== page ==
So, have we had a positive effect on the legal services market?
Quite possibly, as from the 25th November 2019, the rules governing the way Solicitors practice have changed. Finally, the SRA have caught up – or should we say, they have changed their archaic rules to allow Solicitors to practice on non-reserved matters on an unregulated basis, even allowing them to do so without holding professional indemnity insurance – and this time allowing the use of the word “Solicitor”.
This, you might think is a great step forward – and we totally agree with you.
In fact, we congratulate the SRA for taking this action and for providing the legal industry with what is a more commercial and client-focussed service.
…Did we mention that we have been doing this for over 5 years?
In 2014 we created “360 Business & Private Client Law” one of the first unregulated law firms in the UK. In order to overcome the possibility of breaching SRA Regulations (as the term “Solicitor” is a protected title), we have been utilising qualified Solicitors and Barristers in the capacity of “consultant lawyers”, practicing on “non-reserved matters” (see LINK for a list of reserved matters).
Our model, which provides legal services through a high-tech virtual environment, has been well received by our clients, as our low-overhead has allowed us to pass on significant cost savings resulting in fee rates far below those charged by traditional law firms – without reducing quality of service. Initially, however, it was an uphill struggle convincing Solicitors and Barristers that they could indeed work in this “Unregulated” manner, but we persevered and over the years our persistence prevailed.
On August 4th 2017, “360 Law Services” was licensed by the SRA to provide regulated legal services, meaning that we could practice in all areas of law, including reserved matters such as litigation and commercial property.
This step in our history made our parent company “360 Law Group” the only group in the UK to be able to offer “Regulated” and “Unregulated” legal services in the United Kingdom.
Now, our firm operates in over 30 countries throughout the world solely utilising qualified Solicitors, Barristers and Overseas Attorneys all with a minimum of five years post qualifying experience in their area of expertise. Many of our consultant lawyers have far greater experience than this however, with many previously working as associates and partners in respected city law firms such as DLA Piper, Allen & Overy, Eversheds, Bird & Bird, Mayer Brown and Baker McKenzie, to name but a few.
Within five short years we have gone from being the new disruptive kid on the legal services block, to being listed on the 14th November 2019 in the Times Newspaper as one of The Best Law Firms in the UK for 2020.
We are so proud of this achievement, but we are far prouder of the fact that we provide our clients with high quality legal services, globally, at hourly rates far lower than those provided by traditional practices in the countries within which our clients trade, just take a look at how our UK member rate compares with the fee model of the average city firm:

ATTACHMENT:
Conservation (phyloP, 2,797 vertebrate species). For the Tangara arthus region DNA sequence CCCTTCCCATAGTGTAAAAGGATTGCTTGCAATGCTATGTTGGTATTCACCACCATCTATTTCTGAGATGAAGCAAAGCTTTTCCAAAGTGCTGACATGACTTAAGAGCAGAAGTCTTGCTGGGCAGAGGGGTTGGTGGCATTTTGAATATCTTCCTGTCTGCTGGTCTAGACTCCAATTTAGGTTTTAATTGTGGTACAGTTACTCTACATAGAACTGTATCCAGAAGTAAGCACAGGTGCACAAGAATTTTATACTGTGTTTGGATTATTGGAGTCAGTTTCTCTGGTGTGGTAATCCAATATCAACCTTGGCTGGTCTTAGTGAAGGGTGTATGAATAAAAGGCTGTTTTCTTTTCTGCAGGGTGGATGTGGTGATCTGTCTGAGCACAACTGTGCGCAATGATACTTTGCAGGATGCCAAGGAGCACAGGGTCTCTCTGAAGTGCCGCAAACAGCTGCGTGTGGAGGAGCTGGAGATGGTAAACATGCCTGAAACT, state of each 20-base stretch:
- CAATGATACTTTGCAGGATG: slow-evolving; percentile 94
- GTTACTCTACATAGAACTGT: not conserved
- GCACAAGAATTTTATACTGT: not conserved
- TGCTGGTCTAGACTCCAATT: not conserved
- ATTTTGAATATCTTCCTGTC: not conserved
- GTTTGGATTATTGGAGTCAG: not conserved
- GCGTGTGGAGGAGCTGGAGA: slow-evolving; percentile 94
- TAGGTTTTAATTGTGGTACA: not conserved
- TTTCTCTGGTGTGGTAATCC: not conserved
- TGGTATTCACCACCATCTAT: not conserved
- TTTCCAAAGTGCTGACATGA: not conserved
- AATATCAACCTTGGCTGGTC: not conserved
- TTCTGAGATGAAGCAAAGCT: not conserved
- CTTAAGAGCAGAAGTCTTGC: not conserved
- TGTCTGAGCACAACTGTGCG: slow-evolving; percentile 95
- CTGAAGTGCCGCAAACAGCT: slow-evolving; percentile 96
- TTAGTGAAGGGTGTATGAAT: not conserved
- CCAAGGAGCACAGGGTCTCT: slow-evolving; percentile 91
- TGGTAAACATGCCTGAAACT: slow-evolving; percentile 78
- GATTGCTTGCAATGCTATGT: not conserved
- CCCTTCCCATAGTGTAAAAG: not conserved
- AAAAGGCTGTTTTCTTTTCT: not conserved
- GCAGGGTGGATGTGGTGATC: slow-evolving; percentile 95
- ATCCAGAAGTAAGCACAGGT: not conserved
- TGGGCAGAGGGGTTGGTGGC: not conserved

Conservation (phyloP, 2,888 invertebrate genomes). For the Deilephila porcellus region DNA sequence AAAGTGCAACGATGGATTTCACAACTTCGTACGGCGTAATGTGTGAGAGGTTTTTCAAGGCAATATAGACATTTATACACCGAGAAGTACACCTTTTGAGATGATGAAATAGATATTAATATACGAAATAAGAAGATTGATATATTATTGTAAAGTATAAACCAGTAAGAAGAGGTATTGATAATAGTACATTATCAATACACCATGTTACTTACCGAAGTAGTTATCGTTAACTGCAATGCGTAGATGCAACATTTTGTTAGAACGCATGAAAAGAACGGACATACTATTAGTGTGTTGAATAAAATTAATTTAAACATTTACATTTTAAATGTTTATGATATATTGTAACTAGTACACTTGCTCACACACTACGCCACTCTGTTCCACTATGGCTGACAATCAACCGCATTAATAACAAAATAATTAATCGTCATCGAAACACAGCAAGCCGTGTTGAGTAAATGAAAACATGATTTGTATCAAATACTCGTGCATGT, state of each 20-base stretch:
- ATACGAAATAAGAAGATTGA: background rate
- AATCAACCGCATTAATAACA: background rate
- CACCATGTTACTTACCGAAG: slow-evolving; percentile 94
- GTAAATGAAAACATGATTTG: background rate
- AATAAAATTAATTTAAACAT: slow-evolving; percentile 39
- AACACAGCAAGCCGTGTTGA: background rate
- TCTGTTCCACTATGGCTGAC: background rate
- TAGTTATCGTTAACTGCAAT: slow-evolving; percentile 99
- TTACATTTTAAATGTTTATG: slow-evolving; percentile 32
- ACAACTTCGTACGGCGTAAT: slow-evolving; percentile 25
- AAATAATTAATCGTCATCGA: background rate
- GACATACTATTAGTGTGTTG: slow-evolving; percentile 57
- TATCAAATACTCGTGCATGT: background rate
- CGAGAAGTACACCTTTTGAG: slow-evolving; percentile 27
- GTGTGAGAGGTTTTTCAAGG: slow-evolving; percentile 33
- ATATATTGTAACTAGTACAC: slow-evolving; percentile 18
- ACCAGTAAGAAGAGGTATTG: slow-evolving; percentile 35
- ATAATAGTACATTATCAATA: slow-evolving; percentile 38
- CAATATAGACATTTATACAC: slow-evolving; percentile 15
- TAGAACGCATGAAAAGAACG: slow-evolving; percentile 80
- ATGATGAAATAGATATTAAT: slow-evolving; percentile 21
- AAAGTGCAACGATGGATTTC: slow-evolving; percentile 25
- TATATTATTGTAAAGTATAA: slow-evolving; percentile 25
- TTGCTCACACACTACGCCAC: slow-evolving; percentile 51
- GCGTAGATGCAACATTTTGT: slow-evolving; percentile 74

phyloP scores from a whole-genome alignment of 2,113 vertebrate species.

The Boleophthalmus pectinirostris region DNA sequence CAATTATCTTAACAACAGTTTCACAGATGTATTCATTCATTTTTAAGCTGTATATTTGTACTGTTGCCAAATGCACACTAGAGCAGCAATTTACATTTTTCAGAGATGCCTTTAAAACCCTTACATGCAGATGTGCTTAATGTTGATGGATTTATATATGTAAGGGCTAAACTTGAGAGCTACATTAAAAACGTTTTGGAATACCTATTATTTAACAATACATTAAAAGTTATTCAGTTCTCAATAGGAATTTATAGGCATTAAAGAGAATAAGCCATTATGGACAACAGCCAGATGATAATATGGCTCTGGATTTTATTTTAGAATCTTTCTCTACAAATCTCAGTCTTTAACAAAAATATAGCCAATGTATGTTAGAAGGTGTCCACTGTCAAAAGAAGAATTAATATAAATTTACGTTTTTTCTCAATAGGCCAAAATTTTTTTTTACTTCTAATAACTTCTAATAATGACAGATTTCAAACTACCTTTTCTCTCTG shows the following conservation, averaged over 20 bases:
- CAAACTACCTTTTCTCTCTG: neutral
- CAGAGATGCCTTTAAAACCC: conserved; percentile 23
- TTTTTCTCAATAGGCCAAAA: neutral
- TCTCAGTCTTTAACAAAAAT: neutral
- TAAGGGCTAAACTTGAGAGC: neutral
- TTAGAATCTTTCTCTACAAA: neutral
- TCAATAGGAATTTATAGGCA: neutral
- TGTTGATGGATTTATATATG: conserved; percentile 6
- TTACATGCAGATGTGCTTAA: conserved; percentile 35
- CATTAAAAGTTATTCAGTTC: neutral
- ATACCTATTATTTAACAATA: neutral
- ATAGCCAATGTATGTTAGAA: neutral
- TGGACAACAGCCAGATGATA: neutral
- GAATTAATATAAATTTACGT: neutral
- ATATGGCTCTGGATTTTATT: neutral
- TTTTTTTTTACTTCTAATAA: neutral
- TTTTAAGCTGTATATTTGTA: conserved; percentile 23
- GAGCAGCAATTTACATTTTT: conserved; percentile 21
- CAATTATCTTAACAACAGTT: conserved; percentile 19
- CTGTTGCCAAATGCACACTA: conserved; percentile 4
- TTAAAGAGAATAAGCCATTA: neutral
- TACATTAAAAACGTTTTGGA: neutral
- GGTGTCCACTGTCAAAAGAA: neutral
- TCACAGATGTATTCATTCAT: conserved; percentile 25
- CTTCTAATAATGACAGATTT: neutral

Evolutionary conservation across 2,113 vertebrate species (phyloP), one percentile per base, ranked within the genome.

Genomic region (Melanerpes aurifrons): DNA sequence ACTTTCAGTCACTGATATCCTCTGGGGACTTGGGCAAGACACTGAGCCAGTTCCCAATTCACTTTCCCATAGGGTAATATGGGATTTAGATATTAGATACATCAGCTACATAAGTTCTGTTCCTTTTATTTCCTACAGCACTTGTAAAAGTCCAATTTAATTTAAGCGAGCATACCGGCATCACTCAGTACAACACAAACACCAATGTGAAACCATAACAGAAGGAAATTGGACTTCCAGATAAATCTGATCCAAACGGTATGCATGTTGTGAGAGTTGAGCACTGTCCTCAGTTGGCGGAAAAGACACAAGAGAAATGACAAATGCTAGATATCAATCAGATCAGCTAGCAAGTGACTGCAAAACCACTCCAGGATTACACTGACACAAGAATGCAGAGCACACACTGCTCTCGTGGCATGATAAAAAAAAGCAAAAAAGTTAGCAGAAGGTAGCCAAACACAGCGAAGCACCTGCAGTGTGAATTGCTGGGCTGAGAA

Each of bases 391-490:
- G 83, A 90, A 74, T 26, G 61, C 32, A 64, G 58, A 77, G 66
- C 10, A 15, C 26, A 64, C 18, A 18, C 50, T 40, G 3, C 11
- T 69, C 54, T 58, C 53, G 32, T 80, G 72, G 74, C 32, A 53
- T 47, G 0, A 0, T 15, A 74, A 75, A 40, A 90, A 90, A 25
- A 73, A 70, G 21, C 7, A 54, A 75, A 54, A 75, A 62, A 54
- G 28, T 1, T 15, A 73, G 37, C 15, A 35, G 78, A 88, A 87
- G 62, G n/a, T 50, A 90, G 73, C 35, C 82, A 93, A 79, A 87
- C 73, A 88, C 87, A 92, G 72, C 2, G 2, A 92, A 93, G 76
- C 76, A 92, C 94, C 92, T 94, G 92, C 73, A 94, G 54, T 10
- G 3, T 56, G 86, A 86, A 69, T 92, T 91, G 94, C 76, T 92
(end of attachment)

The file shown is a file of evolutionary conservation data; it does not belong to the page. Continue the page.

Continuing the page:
In an industry dominated by traditional law firms with City centre premises and legions of support staff, the question we now ask is what effect will this really have on the sector? Solicitors can now use the word “Solicitor” even where they provide legal services in an unregulated manner, but what are the real changes for consumers and company clients?
Will the changes in the SRA Regulations actually result in a reduction in fees for consumers and companies?
If traditional firms continue to deliver the same service offering, from the same prestigious and unnecessarily luxurious premises, utilising the same people through the same archaic IT structures that prevent innovation – the answer is no. If traditional firms do not evolve, even when the body regulating their practice pushes for sector-wide transformation through its new rules, their clients won’t benefit at all.
Take it from us, a law firm whose entire global overhead structure runs at sub 10% of turnover, that you cannot run a high quality, cost-effective law firm that provides service at a low cost for its clients, unless your overhead is low, and you cannot achieve a low overhead with City premises, a myriad of support (paralegals, trainees and junior Solicitors) and a mass of back office staff.
We agree that the change in the SRA Regulations will have an effect on how Solicitors can practice – as we said before, they can now work in an unregulated manner and still refer to themselves as a “Solicitor” – a giant leap forward in our books.
But will the change in the SRA Regulations actually have any effect at all for consumer or company clients of traditional high street law firms?
Although I am sure the spin doctors will market the changes as revolutionary, we suggest that you actually look beyond the headlines and to see where there is an improvement in services or a significant reduction in fees, otherwise the changes might have had no effect at all for consumers of legal services.
If traditional firms failed to rethink their costly structures and dependencies upon the arrival of market disruptors; if the shift in regulation to promote competition, protect consumers and make legal services more accessible did not prompt change, then it’s hard to imagine the upcoming SRA changes will make a difference to their clients, but we’ll let you make your own mind up!